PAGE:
One behavior cats do frequently that is unique to them is that they like to rub up against people and objects. Sometimes it occurs while you're carrying laundry down the stairs, but oftentimes it occurs when you arrive home after being out for the day.
What is your cat trying to tell you when it rubs up against your legs? While there can be different meanings behind each incidence, this is generally a sign of their love and devotion to you. There are, however, many different specific signs for why your cat might continue this behavior.
Claiming Their People and Environment
Cats rely heavily on their sense of smell to get information about the world around them. They have glands in their chin, cheeks, forehead, and even in their paws that secrete a pheromone. This pheromone is odorless to you and I, but other cats and animals can easily smell it. These pheromones tell other animals a lot about the cat that left them behind.
This can include whether the cat is male or female, if it's intact, if it's in heat, and even the mood the cat was in at the time! When you come home from work or running errands, you may have other smells on you. Depending on where you came from, you may even have the smells of other animals on you! When your cat rubs up against you, it could be attempting to leave their scent on you as a way of marking you as theirs.
It is letting other cats and animals know "This human belongs to me!" This is a type of territorial behavior that indicates a bonded relationship. Other territorial behaviors include scratching things and urine marking. Pheromone diffusers such as Feliway, providing appropriate things for your cat to scratch, and neutering male cats can help mitigate these more destructive behaviors.
An Invitation for Pets and Attention
When your cat starts frantically rubbing against your legs when you walk in the door after a long day at work, your cat is probably wanting attention from you. It could just be that your cat wants its dinner but it could also be that they want to play or they want to be pet. Cats that specifically want to be pet may exhibit a specific type of face rubbing called bunting or head bunting. This behavior literally is your cat rubbing their face on you and it's their way of asking for head scratches and pets. If your cat rubs up against your legs, offer your hand to them. If your cat head bunts your hand, they're probably rubbing against your legs because they want to be pet.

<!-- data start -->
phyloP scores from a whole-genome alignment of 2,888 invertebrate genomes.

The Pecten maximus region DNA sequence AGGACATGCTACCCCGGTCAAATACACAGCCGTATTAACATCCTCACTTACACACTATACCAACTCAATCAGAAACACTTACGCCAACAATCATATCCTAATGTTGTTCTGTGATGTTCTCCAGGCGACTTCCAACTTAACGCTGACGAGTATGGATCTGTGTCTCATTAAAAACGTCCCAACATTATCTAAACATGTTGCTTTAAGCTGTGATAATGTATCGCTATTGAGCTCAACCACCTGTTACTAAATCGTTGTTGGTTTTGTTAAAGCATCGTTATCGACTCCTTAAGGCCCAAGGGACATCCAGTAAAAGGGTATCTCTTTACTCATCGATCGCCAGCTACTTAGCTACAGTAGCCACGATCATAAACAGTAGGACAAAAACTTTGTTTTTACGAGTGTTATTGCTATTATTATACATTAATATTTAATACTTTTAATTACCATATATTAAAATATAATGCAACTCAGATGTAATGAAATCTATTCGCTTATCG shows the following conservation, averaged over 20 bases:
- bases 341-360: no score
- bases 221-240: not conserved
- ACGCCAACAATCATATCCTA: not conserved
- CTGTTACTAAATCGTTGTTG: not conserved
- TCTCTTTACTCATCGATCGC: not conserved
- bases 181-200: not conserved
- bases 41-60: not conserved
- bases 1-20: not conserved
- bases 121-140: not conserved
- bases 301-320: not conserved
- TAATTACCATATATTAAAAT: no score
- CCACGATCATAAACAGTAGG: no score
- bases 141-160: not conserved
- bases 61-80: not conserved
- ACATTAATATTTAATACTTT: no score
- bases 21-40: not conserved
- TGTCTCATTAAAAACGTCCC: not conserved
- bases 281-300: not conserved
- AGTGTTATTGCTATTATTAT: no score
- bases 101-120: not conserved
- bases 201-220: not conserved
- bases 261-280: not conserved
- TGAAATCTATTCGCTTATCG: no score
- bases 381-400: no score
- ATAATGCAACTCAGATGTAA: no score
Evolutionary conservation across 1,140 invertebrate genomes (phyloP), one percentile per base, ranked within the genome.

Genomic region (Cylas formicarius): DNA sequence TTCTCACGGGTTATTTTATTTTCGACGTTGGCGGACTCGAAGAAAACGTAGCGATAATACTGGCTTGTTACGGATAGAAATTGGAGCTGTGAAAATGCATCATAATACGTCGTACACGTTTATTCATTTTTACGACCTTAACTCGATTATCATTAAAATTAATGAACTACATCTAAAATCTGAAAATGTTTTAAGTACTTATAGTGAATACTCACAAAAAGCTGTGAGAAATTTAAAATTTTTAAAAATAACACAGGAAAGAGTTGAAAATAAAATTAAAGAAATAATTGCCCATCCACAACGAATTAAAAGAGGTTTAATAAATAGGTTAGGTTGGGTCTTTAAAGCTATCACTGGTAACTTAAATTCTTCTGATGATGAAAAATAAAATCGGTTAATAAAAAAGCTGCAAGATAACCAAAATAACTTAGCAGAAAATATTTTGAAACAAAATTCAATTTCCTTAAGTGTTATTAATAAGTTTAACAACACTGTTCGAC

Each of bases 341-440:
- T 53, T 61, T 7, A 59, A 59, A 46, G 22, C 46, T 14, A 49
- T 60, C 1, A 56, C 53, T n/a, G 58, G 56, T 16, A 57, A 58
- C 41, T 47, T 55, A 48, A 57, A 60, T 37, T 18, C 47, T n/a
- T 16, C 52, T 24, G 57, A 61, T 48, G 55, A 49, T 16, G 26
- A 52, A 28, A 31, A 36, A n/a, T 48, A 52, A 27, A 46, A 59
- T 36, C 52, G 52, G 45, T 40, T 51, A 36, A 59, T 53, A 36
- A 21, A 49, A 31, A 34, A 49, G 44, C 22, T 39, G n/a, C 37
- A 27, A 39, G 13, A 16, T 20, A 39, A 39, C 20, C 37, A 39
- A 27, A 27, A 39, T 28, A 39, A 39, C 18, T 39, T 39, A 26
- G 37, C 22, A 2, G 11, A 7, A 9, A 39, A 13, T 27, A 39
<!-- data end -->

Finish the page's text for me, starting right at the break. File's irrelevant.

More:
Some cats may not be as appreciative of petting, though. This is why, even if the cat is actively rubbing against you, you should first try to elicit a head bunt. Some cats may also get overstimulated with too much petting. Think of the meme of the cat that allows exactly three pets and then pounces on your hand. Try to limit pets to head scratches or the rump/tail base area as opposed to petting all down their back like you might do with a dog. Cats that are reaching their petting limit may go from relaxed to attentive and may even turn their head to watch you petting them or to sniff your fingers.
Showing Their Affection
As previously mentioned, head bunting is a common behavior that, when done on a person, is usually an invitation for pets. It is also a behavior denoting that the cat feels safe and secure around the person it is head bunting. When done on inanimate objects, it means that they are happy and content in their environment. Confident and cheerful cats will also have a soft face with no tension around their eyes, ears, or whiskers. It may also offer a few slow blinks. It will have a loose body as well, sometimes laying comfortably on their side or back.
Cats can rub up against your legs for a few different reasons. Whether it's a way to scent mark or a way to elicit your attention, though, it's generally meant as a behavior of affection. So next time your cat tries to trip you on the stairs because it keeps getting underfoot, just remember, that it is doing it from a place of love.